Important moments big and small dotted the cultural landscape of Kansas City in 2016.
Take the Nelson-Atkins Museum of Art, for example.
“The Temptation of St. Anthony,” an oil-on-wood panel previously assigned to the workshop of Hieronymus Bosch, in February was authenticated as having been painted by Bosch himself by the Bosch Research and Conservation Project.
The news was, in the political parlance of the day, huge.
“Scholarship and scientific research established without a doubt it was from the hand of the master,” said Nelson director Julián Zugazagoitia. “It’s like rediscovering a piece you didn’t know you had.”
At the same time, the Nelson made what may have been the smallest change that had an impact on museum visitors.
“You’re going to laugh,” Zugazagoitia said. “I am very proud that we put a table outside the museum shop. It has expanded how many people buy books. That was very little, but it had a great impact.”
That would be no surprise to Vivien Jennings, owner of Rainy Day Books. She says 2016 was the year the printed book rebounded.
“E-books are so soft right now,” she said. “Do people read them for travel or change the size of the type or something like that? Yes. But the book is back. Big time.”
Jennings brought in a slew of celebrity authors this year, from “Breaking Bad” actor-turned-author Bryan Cranston (“He was just delightful,” Jennings said) to Fox News host Megyn Kelly (“So gracious”).
A big one got away, however. Jennings said she had the opportunity to bring in Bruce Springsteen to sign copies of his biography, “Born to Run.”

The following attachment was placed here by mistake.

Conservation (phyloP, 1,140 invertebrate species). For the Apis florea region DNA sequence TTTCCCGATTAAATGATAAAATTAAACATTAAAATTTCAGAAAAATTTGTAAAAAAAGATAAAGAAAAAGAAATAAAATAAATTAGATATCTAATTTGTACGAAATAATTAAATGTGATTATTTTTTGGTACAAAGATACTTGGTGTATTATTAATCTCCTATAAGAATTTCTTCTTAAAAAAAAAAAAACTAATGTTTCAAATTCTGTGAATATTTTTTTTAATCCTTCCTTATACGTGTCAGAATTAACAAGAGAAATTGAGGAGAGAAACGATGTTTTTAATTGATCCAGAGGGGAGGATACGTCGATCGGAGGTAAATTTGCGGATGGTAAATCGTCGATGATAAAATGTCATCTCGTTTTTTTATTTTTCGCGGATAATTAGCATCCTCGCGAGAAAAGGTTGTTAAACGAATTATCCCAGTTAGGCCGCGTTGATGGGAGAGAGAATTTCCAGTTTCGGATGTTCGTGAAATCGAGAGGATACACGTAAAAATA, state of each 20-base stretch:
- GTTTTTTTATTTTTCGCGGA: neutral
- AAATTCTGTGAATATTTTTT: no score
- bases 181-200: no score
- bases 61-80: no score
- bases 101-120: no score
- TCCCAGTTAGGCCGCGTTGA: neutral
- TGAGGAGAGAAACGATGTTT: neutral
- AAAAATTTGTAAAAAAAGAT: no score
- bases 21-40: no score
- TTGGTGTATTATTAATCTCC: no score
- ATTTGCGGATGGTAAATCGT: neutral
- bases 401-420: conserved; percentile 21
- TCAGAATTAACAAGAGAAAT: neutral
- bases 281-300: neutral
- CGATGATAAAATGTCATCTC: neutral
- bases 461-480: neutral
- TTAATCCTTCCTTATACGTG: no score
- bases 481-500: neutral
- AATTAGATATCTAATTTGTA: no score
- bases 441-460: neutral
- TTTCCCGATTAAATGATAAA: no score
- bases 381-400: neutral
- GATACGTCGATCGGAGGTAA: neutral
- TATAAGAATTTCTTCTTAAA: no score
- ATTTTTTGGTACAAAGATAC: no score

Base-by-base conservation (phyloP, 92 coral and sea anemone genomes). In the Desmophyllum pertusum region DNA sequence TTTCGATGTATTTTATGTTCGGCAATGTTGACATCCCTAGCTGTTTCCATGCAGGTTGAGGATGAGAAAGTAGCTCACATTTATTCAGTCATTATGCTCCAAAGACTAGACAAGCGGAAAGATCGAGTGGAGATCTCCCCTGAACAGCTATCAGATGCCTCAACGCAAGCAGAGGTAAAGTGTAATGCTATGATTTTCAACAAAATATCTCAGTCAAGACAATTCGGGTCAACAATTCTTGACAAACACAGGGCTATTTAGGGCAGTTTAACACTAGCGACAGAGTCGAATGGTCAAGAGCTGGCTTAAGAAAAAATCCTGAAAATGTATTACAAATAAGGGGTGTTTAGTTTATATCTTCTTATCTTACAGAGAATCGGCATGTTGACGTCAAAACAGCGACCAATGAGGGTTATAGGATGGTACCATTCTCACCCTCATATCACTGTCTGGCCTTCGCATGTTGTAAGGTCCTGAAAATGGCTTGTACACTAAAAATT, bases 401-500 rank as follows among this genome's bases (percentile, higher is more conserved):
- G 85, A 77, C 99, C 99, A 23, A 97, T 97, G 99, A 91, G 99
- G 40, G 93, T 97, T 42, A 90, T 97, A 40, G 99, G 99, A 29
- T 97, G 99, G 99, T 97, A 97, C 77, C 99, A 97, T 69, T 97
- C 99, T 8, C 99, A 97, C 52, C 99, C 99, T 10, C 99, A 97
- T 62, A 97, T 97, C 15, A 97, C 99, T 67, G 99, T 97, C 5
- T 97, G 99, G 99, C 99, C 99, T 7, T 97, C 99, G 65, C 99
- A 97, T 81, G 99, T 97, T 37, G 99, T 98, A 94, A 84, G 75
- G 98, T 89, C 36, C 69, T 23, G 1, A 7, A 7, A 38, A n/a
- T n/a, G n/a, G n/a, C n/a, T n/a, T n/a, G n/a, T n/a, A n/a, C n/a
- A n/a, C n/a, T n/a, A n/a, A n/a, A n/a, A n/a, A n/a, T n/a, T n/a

“They wanted us to do the event in the middle of the day at the store,” she said. “We felt like logistically that was not going to be a good experience for our customers. We were sad about it, but we decided to decline.”
Pop music helped bring a huge crowd to “Bravo KC!,” the Kauffman Center’s fifth anniversary spectacular in September.
“We went in thinking it would be nice if 2,000 to 2,500 people showed up,” said Kauffman Center president and CEO Paul Schofer. “We lost track after 10,000.”
Schofer said he was thinking about the year’s programming recently and was impressed at how the community responded to such diverse acts. The center started the 2016-17 performance year in July with Brian Wilson of the Beach Boys. Then just a few weeks ago, the hip-hop/classical duo Black Violin performed at Kauffman. Both shows — and many others — sold out.
“For Black Violin, there was a sold-out evening performance and a sold-out matinee with 1,600 kids in there,” he said. “I’m betting dozens if not hundreds of parents after that show heard their kids say, ‘I want to take violin lessons.’ ”
The Symphony set records for both attendance and ticket revenue, with ticket purchasers from all 50 states and six foreign countries, said executive director Frank Byrne.
“Year 1 in the Kauffman Center was obviously a moment of great excitement,” Byrne said. “To have sustained that and to have broken even those records is a considerable accomplishment.”